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Can Sprint Grow Customers After Nextel iDEN Network Is Shut Off?

Excluding additions from customers who moved off the iDEN Nextel platform, Sprint only added a total of 46,000 branded postpaid subscribers in the first half of the year.

July 27, 2012

3 Min Read
Can Sprint Grow Customers After Nextel iDEN Network Is Shut Off?

By Josh Long

Sprint Nextel Corp., the third-largest U.S. wireless carrier, has managed to convert hundreds of thousands of iDEN Nextel customers to its Sprint-branded platform.

But will Sprint find itself able to woo contract subscribers after it shuts down its iDEN network?

In the second quarter alone, Sprint gained on its own branded platform 431,000 of the 688,000 customers it lost on the Nextel platform. Here’s another way of looking at it: Sprint reported that 60 percent of total subscribers who left the Nextel platform were recaptured on its own platform. That compares to 27 percent conversion in the second quarter of 2011 and 46 percent in the first quarter of 2012.

But excluding these additions, Sprint only added a total of 46,000 branded postpaid subscribers in the first half of the year, according to Canaccord Genuity. Sprint anticipates shutting down its iDEN network as early as June 30, 2013.

“Once this source of sub growth is eliminated with the shut down of iDEN sites slated for mid-2013, we note that the primary source of postpaid subscriber growth would be the iPhone, which requires much higher subsidy,” Canaccord Genuity analysts wrote Thursday.

Sprint ended the month of June with a total of 56.39 million customers, including 29.43 million postpaid customers on its own platform. That’s up from 56.1 million customers at the end of March, including 28.99 million postpaid customers on the Sprint platform.

The future subscriber growth at money-losing Sprint may be somewhat immaterial to the strength of the company and how it is perceived by Wall Street.

The focus of the big wireless carriers “is going to be moving towards profitability anyway,” said Rich Karpinski, senior analyst at Yankee Group. “It’s going to be hard to grow smartphone users because the penetration is so high.”

The wireless penetration rate in the U.S. and territorial population already was 104.6 percent at the end of last year, according to CTIA-The Wireless Association.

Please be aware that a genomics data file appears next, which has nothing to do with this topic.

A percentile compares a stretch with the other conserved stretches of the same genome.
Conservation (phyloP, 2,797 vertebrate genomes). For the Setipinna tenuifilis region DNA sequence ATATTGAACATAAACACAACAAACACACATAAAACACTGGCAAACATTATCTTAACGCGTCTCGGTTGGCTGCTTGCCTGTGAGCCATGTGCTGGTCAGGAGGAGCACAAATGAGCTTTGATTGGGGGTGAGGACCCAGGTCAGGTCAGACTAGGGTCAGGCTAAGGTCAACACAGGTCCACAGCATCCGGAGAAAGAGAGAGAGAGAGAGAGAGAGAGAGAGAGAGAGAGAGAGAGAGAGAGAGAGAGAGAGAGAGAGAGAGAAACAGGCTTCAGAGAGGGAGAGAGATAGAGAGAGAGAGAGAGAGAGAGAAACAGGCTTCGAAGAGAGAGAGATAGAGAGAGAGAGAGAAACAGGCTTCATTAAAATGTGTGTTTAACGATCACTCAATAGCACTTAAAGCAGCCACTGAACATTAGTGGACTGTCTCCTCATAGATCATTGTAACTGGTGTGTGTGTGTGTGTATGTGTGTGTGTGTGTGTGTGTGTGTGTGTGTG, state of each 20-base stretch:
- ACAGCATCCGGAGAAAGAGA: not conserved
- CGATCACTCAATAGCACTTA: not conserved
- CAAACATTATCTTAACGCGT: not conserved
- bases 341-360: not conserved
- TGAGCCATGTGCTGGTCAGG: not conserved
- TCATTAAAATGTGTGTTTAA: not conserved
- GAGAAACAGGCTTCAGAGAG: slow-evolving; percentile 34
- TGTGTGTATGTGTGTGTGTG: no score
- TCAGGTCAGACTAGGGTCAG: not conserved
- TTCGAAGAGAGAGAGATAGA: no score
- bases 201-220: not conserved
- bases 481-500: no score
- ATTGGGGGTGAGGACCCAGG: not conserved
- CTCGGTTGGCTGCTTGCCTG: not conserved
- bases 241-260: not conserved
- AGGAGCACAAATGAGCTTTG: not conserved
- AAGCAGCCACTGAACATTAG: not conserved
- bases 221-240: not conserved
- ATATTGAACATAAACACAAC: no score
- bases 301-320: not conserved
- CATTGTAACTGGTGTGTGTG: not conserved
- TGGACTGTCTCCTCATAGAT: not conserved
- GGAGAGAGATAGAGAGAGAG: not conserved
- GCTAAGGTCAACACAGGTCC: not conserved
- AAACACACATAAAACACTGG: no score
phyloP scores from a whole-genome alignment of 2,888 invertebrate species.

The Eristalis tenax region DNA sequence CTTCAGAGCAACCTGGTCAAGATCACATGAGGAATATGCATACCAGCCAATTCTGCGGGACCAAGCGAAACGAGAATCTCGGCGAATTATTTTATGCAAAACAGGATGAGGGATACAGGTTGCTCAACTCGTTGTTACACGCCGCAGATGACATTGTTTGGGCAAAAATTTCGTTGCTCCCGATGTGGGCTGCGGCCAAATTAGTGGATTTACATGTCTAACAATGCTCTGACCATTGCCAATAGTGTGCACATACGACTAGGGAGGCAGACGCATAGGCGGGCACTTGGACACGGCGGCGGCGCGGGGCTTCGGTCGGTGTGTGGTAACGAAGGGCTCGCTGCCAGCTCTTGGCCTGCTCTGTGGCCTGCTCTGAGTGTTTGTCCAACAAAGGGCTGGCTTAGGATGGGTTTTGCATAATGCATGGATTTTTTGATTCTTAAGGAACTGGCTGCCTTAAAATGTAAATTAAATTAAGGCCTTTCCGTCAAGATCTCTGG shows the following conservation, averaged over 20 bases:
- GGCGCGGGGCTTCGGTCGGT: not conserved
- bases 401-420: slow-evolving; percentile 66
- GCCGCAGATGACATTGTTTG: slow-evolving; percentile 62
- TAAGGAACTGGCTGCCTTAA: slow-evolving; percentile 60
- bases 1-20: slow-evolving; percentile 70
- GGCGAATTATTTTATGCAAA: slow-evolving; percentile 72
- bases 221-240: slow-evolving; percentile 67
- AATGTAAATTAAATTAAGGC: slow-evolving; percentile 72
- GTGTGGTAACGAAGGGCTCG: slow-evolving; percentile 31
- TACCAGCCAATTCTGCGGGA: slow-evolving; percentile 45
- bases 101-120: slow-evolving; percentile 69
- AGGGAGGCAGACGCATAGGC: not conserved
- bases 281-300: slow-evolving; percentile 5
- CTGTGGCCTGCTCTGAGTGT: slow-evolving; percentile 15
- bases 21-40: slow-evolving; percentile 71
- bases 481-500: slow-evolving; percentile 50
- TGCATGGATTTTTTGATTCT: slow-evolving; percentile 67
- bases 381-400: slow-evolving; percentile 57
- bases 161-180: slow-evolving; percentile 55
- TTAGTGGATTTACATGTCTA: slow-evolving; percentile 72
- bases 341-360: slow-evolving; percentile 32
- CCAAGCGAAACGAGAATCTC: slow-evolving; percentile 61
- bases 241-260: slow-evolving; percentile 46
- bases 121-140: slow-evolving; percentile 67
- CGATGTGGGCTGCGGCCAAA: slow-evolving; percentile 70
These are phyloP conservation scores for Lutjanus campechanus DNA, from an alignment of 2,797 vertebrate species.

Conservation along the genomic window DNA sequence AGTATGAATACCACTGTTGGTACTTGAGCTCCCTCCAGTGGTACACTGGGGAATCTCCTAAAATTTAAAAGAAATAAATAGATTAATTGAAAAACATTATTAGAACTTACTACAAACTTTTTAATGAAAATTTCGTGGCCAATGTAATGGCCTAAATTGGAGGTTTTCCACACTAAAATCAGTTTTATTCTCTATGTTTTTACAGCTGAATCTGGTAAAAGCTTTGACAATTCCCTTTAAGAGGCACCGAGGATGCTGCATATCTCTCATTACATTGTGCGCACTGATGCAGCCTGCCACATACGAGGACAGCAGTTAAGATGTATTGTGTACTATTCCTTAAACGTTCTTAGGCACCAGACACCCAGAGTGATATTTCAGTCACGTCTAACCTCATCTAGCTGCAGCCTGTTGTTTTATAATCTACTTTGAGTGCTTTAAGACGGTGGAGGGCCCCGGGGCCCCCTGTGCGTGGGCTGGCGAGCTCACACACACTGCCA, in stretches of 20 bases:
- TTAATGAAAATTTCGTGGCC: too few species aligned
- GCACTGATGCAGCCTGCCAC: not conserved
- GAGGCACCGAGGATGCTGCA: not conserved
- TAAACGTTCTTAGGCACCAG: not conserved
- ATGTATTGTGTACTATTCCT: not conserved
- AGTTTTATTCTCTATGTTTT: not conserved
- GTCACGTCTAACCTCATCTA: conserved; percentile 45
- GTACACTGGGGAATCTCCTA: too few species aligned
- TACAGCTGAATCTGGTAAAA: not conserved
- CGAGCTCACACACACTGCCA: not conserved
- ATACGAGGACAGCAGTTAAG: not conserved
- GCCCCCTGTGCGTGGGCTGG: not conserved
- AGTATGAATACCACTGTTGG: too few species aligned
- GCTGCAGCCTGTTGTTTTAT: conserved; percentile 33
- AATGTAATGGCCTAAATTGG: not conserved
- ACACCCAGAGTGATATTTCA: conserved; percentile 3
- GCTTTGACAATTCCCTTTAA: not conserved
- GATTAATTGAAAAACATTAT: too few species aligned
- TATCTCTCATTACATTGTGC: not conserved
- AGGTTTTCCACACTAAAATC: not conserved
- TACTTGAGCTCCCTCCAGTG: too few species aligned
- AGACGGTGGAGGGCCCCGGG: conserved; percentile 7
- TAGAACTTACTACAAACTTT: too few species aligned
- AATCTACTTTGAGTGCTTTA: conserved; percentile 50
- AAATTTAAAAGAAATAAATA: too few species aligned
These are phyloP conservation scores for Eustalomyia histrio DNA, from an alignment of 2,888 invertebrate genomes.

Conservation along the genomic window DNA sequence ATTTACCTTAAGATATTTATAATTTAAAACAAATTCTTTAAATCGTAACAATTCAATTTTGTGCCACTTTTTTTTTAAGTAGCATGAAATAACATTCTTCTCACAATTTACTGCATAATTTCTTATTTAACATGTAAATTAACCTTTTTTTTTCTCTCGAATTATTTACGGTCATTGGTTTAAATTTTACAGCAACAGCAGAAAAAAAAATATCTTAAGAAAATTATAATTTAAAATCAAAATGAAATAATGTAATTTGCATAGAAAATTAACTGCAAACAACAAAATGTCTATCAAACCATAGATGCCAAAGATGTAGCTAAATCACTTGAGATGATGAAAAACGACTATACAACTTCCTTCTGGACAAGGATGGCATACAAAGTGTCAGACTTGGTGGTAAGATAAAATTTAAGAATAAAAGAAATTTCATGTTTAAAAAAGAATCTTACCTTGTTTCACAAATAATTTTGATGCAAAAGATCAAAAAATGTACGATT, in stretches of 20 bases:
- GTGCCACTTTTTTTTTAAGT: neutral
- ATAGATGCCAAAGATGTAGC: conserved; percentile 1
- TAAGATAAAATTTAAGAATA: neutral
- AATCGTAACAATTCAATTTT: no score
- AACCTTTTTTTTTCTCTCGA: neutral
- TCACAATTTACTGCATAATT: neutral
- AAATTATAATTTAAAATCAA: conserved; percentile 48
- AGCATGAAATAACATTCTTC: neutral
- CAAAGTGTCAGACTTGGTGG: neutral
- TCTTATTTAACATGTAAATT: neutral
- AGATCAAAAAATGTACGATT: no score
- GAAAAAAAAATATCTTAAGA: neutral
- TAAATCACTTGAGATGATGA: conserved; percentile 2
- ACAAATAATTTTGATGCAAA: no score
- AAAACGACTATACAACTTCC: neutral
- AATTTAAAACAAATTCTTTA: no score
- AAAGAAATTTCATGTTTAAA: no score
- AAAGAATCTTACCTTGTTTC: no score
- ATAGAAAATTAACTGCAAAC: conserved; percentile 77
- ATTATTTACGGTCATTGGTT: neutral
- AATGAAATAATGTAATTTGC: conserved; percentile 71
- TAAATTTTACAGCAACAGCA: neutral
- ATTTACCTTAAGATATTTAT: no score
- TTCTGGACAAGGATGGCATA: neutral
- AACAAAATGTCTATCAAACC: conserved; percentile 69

Still, smartphone devices  namely the iPhone  are helping Sprint add to its customer base. The company sold nearly 1.5 million iPhones in the second quarter, with 40 percent purchased by new postpaid customers.

Eventually, though, the smartphone market will be saturated. Already, 72 percent of Sprint’s postpaid platform base owns a smartphone.

Scott Sloat, a Sprint spokesman, said the company didn’t give any guidance for subscriber growth in the second half of the year.

Richard Greenfield, an analyst with BTIG Research, wrote in May that “most investors and certainly the management teams of the largest operators realize that ARPU growth and margin expansion are of greater importance than subscriber growth in this mature industry.”

That may help explain why Sprint enjoyed a surge in its stock price following its second-quarter results.

The Overland Park, Kan.-based carrier reported retail postpaid ARPU (average revenue per user) growth of 7.4 percent year over year, Goldman Sachs analyst Jason Armstrong wrote, significantly beating its peers. Sprint also largely improved its margins through cost benefits from its “Network Vision” initiative, analysts said. As part of that network transformation, the company has shut down 9,600 Nextel sites.

Sprint also raised its yearly EBITDA guidance, another key metric of financial performance that Wall Street analysts watch closely. Guidance was raised to $4.5-$4.6 billion, up from $3.7-$3.9 billion, according to Armstrong of Goldman Sachs.

But Armstrong said a new iPhone that Apple is expected to release later this year will contribute to lower EBITDA in the second half of the year. Sprint heavily subsidizes Apple’s smartphone.

Still, Sprint’s network cost-cutting measures likely make those iPhone subsidies less painful.

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